Quality Sinclair Bass In March
Jim Windham often brings home a check when he fishes a Sinclair tournament, partly because his patterns target quality fish.
Sometimes a graph adds more frustration to a bass-fishing situation than it does to help the cause. Such was the case for Jim Windham and I on Lake Sinclair last week.
“There’s a pile of fish down there,” Jim said as his boat drifted over the point we’d just pulled crankbaits across. The graph was lit up, but we didn’t get a bite as our plugs dug and bounced across the bottom and off the side of the point.
I eyed the long rod with the big weight I’d brought along just in case… “You ever think about throwing a Carolina-rig on ’em,” I asked Jim.
He scowled, and not just a little.
“If I have to throw a Carolina-rig this time of year to catch fish, I’d just as soon stay home. A Carolina-rig won’t win you any money on this lake — not this time of year,” he said.
Two things Jim Windham knows about — there may be more, but two things I know he knows about — are catching bass on Lake Sinclair, and making money while doing it.
Jim lives in Bonaire, but he grew up on Cedar Creek on the Little River arm of Sinclair.
“I consider Sinclair my home lake. My dad bought me an aluminum boat when I was about 9 and told me to stay out of his,” he said.
Jim fished his first bass tournament in 1983 on Lake Juliette. He won it, and he had big fish. A year later he moved to bigger trails like SBA and Angler’s Choice, and by the late 80s he was fishing Redman (now called BFL). Over the years he’s won several trail classics, and he won a boat with a first-place finish in a 1999 HD Marine tourney on Oconee. Jim made the BFL All-American last year after a sixth-place finish in the regional at Lake Wattery in South Carolina.
On Sinclair alone, Jim and his wife Nancy have won four couples tournaments. The week before Jim and I fished, he placed second in a Sinclair Angler’s Choice tournament with 17 pounds.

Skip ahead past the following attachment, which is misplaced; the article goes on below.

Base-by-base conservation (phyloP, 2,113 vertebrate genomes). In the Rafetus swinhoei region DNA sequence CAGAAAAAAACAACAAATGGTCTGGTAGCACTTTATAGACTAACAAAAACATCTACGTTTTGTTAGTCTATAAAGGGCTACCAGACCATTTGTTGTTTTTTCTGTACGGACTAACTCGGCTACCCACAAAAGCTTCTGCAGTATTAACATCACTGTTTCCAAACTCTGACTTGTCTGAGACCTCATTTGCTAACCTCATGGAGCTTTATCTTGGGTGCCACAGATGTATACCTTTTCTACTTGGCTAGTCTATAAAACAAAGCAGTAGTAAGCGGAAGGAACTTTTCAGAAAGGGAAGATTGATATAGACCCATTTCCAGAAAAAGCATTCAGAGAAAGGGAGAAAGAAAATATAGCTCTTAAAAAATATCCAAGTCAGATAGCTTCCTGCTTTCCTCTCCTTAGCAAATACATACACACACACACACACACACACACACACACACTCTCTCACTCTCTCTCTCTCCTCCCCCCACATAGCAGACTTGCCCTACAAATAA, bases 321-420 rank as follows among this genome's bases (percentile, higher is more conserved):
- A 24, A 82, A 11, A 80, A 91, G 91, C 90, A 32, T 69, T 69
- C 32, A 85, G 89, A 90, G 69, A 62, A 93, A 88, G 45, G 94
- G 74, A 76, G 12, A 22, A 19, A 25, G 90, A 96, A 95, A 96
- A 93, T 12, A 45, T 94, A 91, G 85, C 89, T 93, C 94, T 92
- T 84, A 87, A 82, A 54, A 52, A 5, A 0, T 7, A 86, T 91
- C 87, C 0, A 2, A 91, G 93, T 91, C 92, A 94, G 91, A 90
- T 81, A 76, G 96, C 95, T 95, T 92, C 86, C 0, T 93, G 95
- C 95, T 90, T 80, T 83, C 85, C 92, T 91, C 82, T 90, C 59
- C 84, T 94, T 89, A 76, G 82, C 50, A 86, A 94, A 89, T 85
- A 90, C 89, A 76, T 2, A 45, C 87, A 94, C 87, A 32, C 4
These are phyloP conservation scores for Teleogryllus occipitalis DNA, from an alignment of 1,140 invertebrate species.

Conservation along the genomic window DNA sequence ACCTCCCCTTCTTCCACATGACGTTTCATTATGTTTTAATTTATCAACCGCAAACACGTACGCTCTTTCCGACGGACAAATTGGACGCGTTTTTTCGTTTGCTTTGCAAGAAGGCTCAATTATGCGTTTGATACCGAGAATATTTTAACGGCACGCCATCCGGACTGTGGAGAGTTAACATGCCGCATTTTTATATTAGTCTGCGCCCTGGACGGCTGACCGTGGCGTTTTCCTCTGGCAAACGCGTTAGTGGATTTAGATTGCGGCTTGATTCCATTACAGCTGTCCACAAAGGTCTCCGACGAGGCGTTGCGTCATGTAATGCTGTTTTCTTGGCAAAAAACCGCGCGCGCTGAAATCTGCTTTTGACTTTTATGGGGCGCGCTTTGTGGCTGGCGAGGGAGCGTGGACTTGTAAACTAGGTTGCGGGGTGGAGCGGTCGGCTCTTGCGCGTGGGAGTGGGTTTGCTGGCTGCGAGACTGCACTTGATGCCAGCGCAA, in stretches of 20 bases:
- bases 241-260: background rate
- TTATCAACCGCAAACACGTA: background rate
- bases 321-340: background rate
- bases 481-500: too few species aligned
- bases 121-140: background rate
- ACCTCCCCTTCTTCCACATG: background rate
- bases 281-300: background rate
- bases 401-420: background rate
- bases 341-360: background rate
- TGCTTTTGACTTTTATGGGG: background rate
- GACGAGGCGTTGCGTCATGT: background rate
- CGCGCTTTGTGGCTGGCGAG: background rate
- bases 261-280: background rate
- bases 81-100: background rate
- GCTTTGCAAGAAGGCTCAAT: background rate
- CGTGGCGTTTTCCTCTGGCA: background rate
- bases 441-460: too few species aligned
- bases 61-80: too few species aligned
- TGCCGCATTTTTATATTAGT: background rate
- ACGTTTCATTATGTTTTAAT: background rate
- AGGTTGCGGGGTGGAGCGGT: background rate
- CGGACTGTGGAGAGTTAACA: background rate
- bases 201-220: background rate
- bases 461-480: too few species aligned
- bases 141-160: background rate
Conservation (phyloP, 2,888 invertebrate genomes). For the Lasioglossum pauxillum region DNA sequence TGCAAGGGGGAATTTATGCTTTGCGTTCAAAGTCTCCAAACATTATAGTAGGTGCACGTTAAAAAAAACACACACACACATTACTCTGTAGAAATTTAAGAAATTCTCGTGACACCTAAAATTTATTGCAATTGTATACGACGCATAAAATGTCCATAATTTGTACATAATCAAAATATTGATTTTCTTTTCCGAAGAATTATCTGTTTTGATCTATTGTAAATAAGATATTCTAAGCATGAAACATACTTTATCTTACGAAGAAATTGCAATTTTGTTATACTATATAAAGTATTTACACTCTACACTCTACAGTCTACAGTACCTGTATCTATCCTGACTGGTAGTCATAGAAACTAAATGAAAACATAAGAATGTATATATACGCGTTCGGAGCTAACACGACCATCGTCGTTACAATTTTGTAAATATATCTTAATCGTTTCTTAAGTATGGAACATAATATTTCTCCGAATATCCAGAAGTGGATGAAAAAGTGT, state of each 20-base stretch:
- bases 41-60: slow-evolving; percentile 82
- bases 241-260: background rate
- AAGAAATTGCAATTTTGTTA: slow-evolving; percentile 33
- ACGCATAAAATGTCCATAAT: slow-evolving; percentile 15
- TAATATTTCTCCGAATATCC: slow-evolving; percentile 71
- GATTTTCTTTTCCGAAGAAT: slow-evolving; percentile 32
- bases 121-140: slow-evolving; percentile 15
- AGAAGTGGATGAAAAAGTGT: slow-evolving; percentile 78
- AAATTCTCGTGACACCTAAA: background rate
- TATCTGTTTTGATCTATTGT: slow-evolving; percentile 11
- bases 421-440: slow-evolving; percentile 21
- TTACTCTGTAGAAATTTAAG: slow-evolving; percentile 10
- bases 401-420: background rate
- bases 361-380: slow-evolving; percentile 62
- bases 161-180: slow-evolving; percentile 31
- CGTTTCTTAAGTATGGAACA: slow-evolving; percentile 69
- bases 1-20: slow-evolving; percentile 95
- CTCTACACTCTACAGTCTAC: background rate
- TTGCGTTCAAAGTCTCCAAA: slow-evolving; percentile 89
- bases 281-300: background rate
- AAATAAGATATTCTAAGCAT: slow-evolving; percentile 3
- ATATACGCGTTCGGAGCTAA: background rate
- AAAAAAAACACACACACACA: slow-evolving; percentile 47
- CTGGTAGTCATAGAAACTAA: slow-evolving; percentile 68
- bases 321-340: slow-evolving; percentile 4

Jim’s is a good brain to pick about the ins and outs of bass fishing on Lake Sinclair.
We put in at Little River Park on a cold and sunny morning and headed down the lake, but only after fishing the rip-rap at the Hwy 441 bridge.
“No secret about this spot, but I guarantee there’s been more bass caught off the corner of these rocks than any spot on the lake,” Jim said. “A few weeks ago my son and I were fun-fishing with some other guys, and we all put in $20 for a big-fish pot. I pulled over here behind another boat already fishing it and caught a 6-pounder right off the bat.”
Jim said any rip-rap can be good this time of year, but the Hwy 441 rocks are sweetened by all the tournament fish released at Little River Park. The big, chunk rocks offer good cover, and they hold a bit more heat on sunny days, warming the water just enough to make them attractive to baitfish and bass. Jim pitched a jig ’n pig and tried a crankbait on the rip-rap.
“There are three patterns for Sinclair this time of year,” Jim said. “A crankbait, a spinnerbait and a jig ’n pig.”
Jim said he usually starts out with the crankbait first thing in the morning.
“I like a No. 7 Shad Rap or a 1/2-oz. Rat-L-Trap. A lot of times I’ll throw the Rat-L-Trap and Nancy throws the Shad Rap behind me. We both catch fish. The Rat-L-Trap gets more hits sometimes, but it’ll frustrate you because bass are bad about pulling off on them.”
With the Shad Rap, Jim recommends a clown or firetiger color in stained water and a natural-shad color in clear water. He throws the standard chrome/blue back Trap, but almost always uses the bigger 1/2-oz. lure.
Where to cast the crankbait is important, and there is one ingredient Jim always prefers when deciding where to fish this time of year.
“In March, sand is the key,” Jim said. “The bigger female bass seem to pull into little pockets with sand and hang out there waiting to pull up to spawn. Not necessarily deep pockets, more like little indentions. Sand in the back is the key though.”
Sometimes you can see sand along the bank, and when the water is clear it is easy to distinguish a sandy bottom.
Jim starts at the mouths of those little indentions, and he throws the crankbait to the bank. For best results, a lipped crankbait should be digging the bottom, and a Rat-L-Trap should be ticking the bottom. He also runs the plugs alongside, around, behind, and between the slips of any docks within those small, sandy pockets. Any other structure should be fished as well, like the small, private boat ramps located on some of the Sinclair back yards.
“If you catch a bass or maybe miss one, you better make some more casts to that spot. This time of year I’ve caught 20 or 30 bass from one little spot. There might be a little rockpile or brush or something, and they’re holding right there. If you catch one, don’t move on down the bank. Sometimes they’ll really stack up on one little spot.”